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Hoffmann, R. A wiki for the life sciences where authorship matters. Nature Genetics (2008)

Mechanism of hypoxic K loss in rabbit ventricle.

Although a critical factor causing lethal ischemic ventricular arrhythmias, net cellular K loss during myocardial ischemia and hypoxia is poorly understood. We investigated whether selective activation of ATP-sensitive K (KATP) channels causes net cellular K loss by examining the effects of the KATP channel agonist cromakalim on unidirectional K efflux, total tissue K content, and action potential duration (APD) in isolated arterially perfused rabbit interventricular septa. Despite increasing unidirectional K efflux and shortening APD to a comparable degree as hypoxia, cromakalim failed to induce net tissue K loss, ruling out activation of KATP channels as the primary cause of hypoxic K loss. Next, we evaluated a novel hypothesis about the mechanism of hypoxic K loss, namely that net K loss is a passive reflection of intracellular Na gain during hypoxia or ischemia. When the major pathways promoting Na influx were inhibited, net K loss during hypoxia was almost completely eliminated. These findings show that altered Na fluxes are the primary cause of net K loss during hypoxia, and presumably also in ischemia. Given its previously defined role during hypoxia and ischemia in promoting intracellular Ca overload and reperfusion injury, this newly defined role of intracellular Na accumulation as a primary cause of cellular K loss identifies it as a central pathogenetic factor in these settings.[1]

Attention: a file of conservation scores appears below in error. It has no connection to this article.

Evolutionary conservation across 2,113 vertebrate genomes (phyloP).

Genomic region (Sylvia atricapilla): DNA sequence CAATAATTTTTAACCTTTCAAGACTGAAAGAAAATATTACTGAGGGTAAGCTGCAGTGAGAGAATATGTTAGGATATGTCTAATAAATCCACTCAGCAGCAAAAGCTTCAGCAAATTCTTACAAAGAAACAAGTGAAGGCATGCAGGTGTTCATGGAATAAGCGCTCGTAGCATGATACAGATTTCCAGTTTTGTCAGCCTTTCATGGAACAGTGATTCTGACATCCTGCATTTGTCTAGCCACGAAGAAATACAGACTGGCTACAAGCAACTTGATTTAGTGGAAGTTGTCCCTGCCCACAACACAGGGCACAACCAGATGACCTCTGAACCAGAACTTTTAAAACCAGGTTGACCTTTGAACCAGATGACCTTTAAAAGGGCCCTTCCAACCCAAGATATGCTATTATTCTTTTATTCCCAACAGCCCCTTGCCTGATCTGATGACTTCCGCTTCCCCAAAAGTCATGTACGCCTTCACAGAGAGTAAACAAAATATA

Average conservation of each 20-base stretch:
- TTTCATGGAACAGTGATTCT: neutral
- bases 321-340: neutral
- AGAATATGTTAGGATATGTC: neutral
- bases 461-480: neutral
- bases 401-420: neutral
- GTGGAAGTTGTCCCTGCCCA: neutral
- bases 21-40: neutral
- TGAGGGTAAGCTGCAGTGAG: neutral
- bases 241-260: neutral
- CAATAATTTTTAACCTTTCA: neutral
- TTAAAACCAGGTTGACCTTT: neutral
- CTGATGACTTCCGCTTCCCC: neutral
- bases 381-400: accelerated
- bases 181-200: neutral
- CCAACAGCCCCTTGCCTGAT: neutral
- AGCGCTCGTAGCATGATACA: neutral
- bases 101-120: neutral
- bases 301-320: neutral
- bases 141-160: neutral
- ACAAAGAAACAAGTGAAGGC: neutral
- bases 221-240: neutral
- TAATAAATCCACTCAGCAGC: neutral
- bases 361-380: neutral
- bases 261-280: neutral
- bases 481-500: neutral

1. Mechanism of hypoxic K loss in rabbit ventricle. Shivkumar, K., Deutsch, N.A., Lamp, S.T., Khuu, K., Goldhaber, J.I., Weiss, J.N. J. Clin. Invest. (1997) [Pubmed]
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